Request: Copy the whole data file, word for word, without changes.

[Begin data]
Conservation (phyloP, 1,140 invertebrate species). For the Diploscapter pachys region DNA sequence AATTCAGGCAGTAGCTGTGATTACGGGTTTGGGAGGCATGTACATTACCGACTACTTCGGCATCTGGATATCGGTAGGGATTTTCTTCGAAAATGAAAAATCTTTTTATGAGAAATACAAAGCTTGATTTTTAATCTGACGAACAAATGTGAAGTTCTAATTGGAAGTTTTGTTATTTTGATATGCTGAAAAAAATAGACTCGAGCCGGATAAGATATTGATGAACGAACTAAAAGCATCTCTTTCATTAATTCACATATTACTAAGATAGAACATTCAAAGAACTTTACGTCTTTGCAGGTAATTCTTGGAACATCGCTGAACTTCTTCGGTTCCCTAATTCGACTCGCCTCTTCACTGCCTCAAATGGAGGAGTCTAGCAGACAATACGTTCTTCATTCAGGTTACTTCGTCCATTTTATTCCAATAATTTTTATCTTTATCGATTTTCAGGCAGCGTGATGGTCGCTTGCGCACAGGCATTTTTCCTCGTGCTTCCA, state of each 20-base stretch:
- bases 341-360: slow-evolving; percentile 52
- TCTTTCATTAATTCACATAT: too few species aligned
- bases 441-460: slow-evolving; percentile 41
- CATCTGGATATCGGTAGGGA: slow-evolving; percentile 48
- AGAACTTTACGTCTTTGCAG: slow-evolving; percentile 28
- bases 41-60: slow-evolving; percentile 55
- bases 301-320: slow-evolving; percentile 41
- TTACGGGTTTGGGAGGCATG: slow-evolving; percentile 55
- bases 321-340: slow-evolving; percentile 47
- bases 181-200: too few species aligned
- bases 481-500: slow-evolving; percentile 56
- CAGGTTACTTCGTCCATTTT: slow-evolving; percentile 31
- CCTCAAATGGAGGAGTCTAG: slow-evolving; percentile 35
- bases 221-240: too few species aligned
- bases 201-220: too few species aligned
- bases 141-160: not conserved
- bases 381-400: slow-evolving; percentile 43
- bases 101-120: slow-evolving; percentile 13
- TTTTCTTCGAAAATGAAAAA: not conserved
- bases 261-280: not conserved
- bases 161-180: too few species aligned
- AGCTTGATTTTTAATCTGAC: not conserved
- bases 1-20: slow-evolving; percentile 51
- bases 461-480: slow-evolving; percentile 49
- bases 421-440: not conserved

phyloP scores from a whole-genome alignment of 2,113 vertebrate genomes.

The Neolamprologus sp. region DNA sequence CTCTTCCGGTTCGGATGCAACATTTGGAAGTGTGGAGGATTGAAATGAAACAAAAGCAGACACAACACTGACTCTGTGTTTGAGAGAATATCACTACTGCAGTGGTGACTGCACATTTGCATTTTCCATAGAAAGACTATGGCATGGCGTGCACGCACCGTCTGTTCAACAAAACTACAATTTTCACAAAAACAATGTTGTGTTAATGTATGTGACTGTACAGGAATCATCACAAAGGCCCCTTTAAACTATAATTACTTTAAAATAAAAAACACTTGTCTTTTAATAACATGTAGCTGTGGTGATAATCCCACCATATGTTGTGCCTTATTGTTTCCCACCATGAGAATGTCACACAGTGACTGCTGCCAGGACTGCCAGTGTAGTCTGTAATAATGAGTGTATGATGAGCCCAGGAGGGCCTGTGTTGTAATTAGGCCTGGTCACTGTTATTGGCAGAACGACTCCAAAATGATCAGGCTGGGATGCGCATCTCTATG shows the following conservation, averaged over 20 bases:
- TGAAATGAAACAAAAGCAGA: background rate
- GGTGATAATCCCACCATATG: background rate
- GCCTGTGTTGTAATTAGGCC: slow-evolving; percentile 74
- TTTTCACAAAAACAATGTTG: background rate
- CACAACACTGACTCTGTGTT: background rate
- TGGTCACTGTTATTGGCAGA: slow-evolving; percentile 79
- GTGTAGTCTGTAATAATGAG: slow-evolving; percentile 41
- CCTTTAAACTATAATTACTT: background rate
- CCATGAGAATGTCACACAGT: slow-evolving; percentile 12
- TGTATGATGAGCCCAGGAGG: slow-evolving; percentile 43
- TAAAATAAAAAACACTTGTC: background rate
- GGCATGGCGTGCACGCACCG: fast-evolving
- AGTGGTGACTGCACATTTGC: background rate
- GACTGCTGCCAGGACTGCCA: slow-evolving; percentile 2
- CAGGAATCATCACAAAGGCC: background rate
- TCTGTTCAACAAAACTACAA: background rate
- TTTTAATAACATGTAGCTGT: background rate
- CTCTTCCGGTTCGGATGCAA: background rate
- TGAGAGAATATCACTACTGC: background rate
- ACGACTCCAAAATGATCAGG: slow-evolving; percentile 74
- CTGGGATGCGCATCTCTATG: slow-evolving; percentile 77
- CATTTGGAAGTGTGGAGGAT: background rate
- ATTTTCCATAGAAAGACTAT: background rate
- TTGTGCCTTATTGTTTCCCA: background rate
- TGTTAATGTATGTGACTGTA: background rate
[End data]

Conservation (phyloP, 1,140 invertebrate species). For the Diploscapter pachys region DNA sequence AATTCAGGCAGTAGCTGTGATTACGGGTTTGGGAGGCATGTACATTACCGACTACTTCGGCATCTGGATATCGGTAGGGATTTTCTTCGAAAATGAAAAATCTTTTTATGAGAAATACAAAGCTTGATTTTTAATCTGACGAACAAATGTGAAGTTCTAATTGGAAGTTTTGTTATTTTGATATGCTGAAAAAAATAGACTCGAGCCGGATAAGATATTGATGAACGAACTAAAAGCATCTCTTTCATTAATTCACATATTACTAAGATAGAACATTCAAAGAACTTTACGTCTTTGCAGGTAATTCTTGGAACATCGCTGAACTTCTTCGGTTCCCTAATTCGACTCGCCTCTTCACTGCCTCAAATGGAGGAGTCTAGCAGACAATACGTTCTTCATTCAGGTTACTTCGTCCATTTTATTCCAATAATTTTTATCTTTATCGATTTTCAGGCAGCGTGATGGTCGCTTGCGCACAGGCATTTTTCCTCGTGCTTCCA, state of each 20-base stretch:
- bases 341-360: slow-evolving; percentile 52
- TCTTTCATTAATTCACATAT: too few species aligned
- bases 441-460: slow-evolving; percentile 41
- CATCTGGATATCGGTAGGGA: slow-evolving; percentile 48
- AGAACTTTACGTCTTTGCAG: slow-evolving; percentile 28
- bases 41-60: slow-evolving; percentile 55
- bases 301-320: slow-evolving; percentile 41
- TTACGGGTTTGGGAGGCATG: slow-evolving; percentile 55
- bases 321-340: slow-evolving; percentile 47
- bases 181-200: too few species aligned
- bases 481-500: slow-evolving; percentile 56
- CAGGTTACTTCGTCCATTTT: slow-evolving; percentile 31
- CCTCAAATGGAGGAGTCTAG: slow-evolving; percentile 35
- bases 221-240: too few species aligned
- bases 201-220: too few species aligned
- bases 141-160: not conserved
- bases 381-400: slow-evolving; percentile 43
- bases 101-120: slow-evolving; percentile 13
- TTTTCTTCGAAAATGAAAAA: not conserved
- bases 261-280: not conserved
- bases 161-180: too few species aligned
- AGCTTGATTTTTAATCTGAC: not conserved
- bases 1-20: slow-evolving; percentile 51
- bases 461-480: slow-evolving; percentile 49
- bases 421-440: not conserved

phyloP scores from a whole-genome alignment of 2,113 vertebrate genomes.

The Neolamprologus sp. region DNA sequence CTCTTCCGGTTCGGATGCAACATTTGGAAGTGTGGAGGATTGAAATGAAACAAAAGCAGACACAACACTGACTCTGTGTTTGAGAGAATATCACTACTGCAGTGGTGACTGCACATTTGCATTTTCCATAGAAAGACTATGGCATGGCGTGCACGCACCGTCTGTTCAACAAAACTACAATTTTCACAAAAACAATGTTGTGTTAATGTATGTGACTGTACAGGAATCATCACAAAGGCCCCTTTAAACTATAATTACTTTAAAATAAAAAACACTTGTCTTTTAATAACATGTAGCTGTGGTGATAATCCCACCATATGTTGTGCCTTATTGTTTCCCACCATGAGAATGTCACACAGTGACTGCTGCCAGGACTGCCAGTGTAGTCTGTAATAATGAGTGTATGATGAGCCCAGGAGGGCCTGTGTTGTAATTAGGCCTGGTCACTGTTATTGGCAGAACGACTCCAAAATGATCAGGCTGGGATGCGCATCTCTATG shows the following conservation, averaged over 20 bases:
- TGAAATGAAACAAAAGCAGA: background rate
- GGTGATAATCCCACCATATG: background rate
- GCCTGTGTTGTAATTAGGCC: slow-evolving; percentile 74
- TTTTCACAAAAACAATGTTG: background rate
- CACAACACTGACTCTGTGTT: background rate
- TGGTCACTGTTATTGGCAGA: slow-evolving; percentile 79
- GTGTAGTCTGTAATAATGAG: slow-evolving; percentile 41
- CCTTTAAACTATAATTACTT: background rate
- CCATGAGAATGTCACACAGT: slow-evolving; percentile 12
- TGTATGATGAGCCCAGGAGG: slow-evolving; percentile 43
- TAAAATAAAAAACACTTGTC: background rate
- GGCATGGCGTGCACGCACCG: fast-evolving
- AGTGGTGACTGCACATTTGC: background rate
- GACTGCTGCCAGGACTGCCA: slow-evolving; percentile 2
- CAGGAATCATCACAAAGGCC: background rate
- TCTGTTCAACAAAACTACAA: background rate
- TTTTAATAACATGTAGCTGT: background rate
- CTCTTCCGGTTCGGATGCAA: background rate
- TGAGAGAATATCACTACTGC: background rate
- ACGACTCCAAAATGATCAGG: slow-evolving; percentile 74
- CTGGGATGCGCATCTCTATG: slow-evolving; percentile 77
- CATTTGGAAGTGTGGAGGAT: background rate
- ATTTTCCATAGAAAGACTAT: background rate
- TTGTGCCTTATTGTTTCCCA: background rate
- TGTTAATGTATGTGACTGTA: background rate